Nicola Sturgeon’s daily Covid press briefings have done her good.
Despite her government’s many failings in its handling of the coronavirus crisis, she personally has had a successful pandemic.
Her approval ratings have been consistently high and now her separatist cause is showing majority support in the most recent (Panelbase) polling.
No wonder opposition politicians, such as Labour’s Jackie Baillie, have called on the BBC to limit the First Minister’s televised appearances, which are akin to party political broadcasts but in a one-party contest.
Just imagine the outcry from Scottish Nationalists if it had been the Tories, or even Labour, in the hot seat for the past four months with all that unrivalled exposure.
So ubiquitous has Sturgeon been, that the opposition has had few opportunities to land a punch and the only real pressure she has felt has come from the press, most notably over the schools fiasco.
If voting intentions in the new poll – which put backing for independence at 54 per cent compared to 46 per cent for the Union – were mirrored in next year’s Scottish elections, the SNP would win an overall majority, with 74 out of 129 seats.
The clamour then from Yes activists for a second independence referendum would be deafening.
It is without doubt a wake-up call for Unionists. However, on the bright side (for those of us who shudder at the prospect of Nationalist armageddon) there are still 10 months between now and the Holyrood elections.
There is no chance of a new plebiscite before that date and there is a lot that can go wrong for the Nationalists.
Diehard separatists won’t blame the SNP when the economy nosedives but marginal voters who today applaud Sturgeon may think differently when they lose their jobs and their businesses.
In her determination to seek grievances against Westminster, she has stretched the lockdown for Scotland’s hospitality, tourism and retail sectors while they open elsewhere in the UK, and effectively put up the ‘Closed’ sign at Scotland’s borders with her threats of quarantine.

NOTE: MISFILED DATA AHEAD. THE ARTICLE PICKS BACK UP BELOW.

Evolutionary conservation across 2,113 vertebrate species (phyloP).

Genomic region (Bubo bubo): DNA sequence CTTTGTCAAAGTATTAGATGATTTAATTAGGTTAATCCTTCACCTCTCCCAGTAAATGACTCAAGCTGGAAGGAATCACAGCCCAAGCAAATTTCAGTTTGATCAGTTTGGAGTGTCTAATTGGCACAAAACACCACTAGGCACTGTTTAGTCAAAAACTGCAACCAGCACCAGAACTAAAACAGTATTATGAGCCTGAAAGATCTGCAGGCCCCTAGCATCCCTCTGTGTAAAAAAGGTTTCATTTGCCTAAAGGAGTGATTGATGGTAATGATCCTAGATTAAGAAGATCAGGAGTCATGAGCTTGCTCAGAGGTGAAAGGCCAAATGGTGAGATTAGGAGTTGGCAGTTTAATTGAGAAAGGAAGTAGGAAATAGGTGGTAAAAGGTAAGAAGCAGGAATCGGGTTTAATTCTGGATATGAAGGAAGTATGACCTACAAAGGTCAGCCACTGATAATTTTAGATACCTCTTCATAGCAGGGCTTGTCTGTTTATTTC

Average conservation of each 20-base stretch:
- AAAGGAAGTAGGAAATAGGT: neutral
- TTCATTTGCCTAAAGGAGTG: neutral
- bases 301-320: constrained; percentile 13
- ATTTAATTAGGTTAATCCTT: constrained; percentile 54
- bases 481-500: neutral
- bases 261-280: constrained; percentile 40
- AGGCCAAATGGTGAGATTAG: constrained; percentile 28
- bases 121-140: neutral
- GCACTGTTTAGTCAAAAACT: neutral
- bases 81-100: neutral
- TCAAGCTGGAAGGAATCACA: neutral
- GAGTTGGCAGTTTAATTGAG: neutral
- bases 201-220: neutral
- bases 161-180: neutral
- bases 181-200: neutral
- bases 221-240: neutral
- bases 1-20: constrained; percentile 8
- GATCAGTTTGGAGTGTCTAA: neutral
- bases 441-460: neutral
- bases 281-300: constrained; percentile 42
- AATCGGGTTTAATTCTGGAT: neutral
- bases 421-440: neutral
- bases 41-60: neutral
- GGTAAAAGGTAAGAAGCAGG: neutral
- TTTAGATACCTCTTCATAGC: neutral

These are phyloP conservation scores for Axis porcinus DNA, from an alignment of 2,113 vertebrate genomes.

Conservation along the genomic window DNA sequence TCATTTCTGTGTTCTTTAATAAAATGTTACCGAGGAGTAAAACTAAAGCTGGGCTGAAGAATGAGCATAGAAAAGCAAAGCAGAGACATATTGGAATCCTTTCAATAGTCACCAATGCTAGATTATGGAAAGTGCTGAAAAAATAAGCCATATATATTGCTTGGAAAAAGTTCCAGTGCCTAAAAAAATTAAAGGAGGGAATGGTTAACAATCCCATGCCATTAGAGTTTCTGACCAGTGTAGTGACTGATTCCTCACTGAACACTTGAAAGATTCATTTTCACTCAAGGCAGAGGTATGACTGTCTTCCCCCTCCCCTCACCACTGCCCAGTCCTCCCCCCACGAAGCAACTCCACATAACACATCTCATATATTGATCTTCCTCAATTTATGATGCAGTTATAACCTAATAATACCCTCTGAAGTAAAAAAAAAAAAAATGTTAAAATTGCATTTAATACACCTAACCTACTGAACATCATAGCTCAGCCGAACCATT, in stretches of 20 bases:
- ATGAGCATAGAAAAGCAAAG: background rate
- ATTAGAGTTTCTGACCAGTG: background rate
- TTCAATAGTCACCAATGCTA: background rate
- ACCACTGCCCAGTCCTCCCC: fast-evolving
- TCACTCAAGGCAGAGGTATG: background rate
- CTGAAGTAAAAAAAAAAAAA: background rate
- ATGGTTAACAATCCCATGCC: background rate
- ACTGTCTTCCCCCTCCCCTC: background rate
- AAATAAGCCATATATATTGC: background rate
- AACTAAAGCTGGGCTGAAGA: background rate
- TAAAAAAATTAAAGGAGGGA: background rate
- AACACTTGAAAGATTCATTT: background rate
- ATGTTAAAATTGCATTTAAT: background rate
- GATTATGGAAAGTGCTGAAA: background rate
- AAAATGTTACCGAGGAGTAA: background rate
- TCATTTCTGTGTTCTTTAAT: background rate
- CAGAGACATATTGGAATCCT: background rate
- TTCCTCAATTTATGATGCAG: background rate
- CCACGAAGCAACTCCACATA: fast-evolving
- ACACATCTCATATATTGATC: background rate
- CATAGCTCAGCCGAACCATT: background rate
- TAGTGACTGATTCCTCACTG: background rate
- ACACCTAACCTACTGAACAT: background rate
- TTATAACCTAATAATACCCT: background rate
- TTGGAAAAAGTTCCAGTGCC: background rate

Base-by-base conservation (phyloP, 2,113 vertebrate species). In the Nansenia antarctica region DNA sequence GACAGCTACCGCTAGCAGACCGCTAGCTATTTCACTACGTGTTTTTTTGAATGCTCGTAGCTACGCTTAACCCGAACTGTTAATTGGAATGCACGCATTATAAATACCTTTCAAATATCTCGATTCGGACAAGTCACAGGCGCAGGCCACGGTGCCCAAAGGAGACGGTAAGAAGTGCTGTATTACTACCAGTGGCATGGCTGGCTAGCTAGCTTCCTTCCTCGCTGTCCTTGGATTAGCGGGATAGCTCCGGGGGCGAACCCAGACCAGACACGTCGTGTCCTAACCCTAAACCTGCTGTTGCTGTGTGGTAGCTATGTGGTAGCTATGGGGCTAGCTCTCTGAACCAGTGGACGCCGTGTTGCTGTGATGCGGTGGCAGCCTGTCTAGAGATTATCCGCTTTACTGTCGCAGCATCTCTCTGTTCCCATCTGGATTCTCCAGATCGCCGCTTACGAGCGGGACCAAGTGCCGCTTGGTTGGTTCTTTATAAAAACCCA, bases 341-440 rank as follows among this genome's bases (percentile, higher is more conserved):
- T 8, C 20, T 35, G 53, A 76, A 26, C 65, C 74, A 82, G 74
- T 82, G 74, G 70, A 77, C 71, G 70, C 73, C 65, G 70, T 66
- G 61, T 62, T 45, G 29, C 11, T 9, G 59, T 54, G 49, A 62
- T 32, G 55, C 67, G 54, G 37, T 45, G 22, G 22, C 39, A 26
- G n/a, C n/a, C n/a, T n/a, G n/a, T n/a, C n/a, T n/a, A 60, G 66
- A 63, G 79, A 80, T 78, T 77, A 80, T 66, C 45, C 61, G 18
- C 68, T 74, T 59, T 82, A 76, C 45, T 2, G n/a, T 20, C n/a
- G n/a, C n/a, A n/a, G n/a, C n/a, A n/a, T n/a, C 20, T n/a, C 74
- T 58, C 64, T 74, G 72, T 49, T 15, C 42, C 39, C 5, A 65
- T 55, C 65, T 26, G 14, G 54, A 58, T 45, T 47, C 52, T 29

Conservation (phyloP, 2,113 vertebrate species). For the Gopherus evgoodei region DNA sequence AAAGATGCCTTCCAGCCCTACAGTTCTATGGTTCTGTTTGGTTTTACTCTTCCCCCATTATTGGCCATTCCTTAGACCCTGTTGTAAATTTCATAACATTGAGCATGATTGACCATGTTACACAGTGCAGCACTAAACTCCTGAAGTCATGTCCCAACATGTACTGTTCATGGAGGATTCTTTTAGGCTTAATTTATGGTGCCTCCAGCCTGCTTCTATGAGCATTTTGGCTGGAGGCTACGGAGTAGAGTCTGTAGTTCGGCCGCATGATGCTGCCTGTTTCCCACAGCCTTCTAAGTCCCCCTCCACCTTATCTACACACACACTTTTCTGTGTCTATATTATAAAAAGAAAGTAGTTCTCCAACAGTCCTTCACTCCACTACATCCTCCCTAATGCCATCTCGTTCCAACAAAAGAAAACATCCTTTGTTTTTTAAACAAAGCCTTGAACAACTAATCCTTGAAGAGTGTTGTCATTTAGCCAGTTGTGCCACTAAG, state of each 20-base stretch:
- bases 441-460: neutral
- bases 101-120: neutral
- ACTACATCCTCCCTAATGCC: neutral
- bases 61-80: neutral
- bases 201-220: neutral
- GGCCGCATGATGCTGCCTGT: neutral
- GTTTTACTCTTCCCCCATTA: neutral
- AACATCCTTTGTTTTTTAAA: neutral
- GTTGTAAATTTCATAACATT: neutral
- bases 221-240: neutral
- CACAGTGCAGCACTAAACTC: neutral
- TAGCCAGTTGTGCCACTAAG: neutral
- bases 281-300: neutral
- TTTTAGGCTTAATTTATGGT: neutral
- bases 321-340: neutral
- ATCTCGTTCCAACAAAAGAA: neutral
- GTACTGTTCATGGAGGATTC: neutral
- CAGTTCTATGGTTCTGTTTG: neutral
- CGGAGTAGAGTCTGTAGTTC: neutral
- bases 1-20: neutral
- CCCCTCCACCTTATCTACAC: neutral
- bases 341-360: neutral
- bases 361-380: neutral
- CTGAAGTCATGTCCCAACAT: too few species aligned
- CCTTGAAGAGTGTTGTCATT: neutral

While she has belatedly condemned the bunch of racist vigilantes trying to turn away English visitors driving into Scotland, such scenes are a stark reminder of the divisiveness of the constitutional ‘debate’ in this country.
The Yes movement in 2014 floundered for many reasons, not least the collapse of its economic argument.
The Nationalists are going to find the economy an even more challenging obstacle this time round, in the wake of the coronavirus.
Some 800,000 Scots have benefited from the British chancellor’s job retention schemes and it is up to Unionist politicians to point out the obvious: Scotland, with its tiny tax base, could not have afforded such generosity.
Nor could we bail out our own arts sector, as Rishi Sunak has promised to do, with £97 million destined for Scotland as part of his rescue plan for theatres, concert halls, galleries and museums.
When people are confronted with an actual ballot paper, instead of an opinion poll, perhaps some of these realities will kick in.
But long before we get to that moment, if we ever do, the SNP has one other mighty block in its road to independence: Alex Salmond.
The Panelbase poll might have given Unionists sleepless nights, but seeing Sturgeon’s ratings soar will have caused far more anguish among the foes in her own party – and there are many.
Another poll, published by a pro-independence blog, has shown that nearly half of Yes voters said they would either definitely or probably vote for a party led by Salmond.
The past few months have kept the SNP’s warring factions relatively quiet but we can be sure that full hostilities will resume as soon as the public’s health is not the overriding priority.
Picking up where they left off in March, Salmond and his cheerleaders – who include former Scottish justice secretary Kenny MacAskill and Nationalist MP (and possible future leadership contender) Joanna Cherry – will renew their fight to reassert his hold over the party.
Remember how he stood outside the High Court in Edinburgh, following his acquittal on sexual assault charges, and vowed that a political plot to discredit him would ‘see the light of day’?
That day will come soon, with a parliamentary inquiry beginning in August that will look into his allegations that SNP figures fabricated the claims against him.
Both Sturgeon and her husband, Peter Murrell, who is also the SNP’s chief executive, have been ordered to give evidence under oath.
Whatever she has put up with from opposition MSPs will seem like child’s play once the fury of the Salmond camp is unleashed.
It’s going to get ugly and if the Nationalists couldn’t convince Scots to back independence when they were a cohesive one-message machine, they should not get their hopes up now.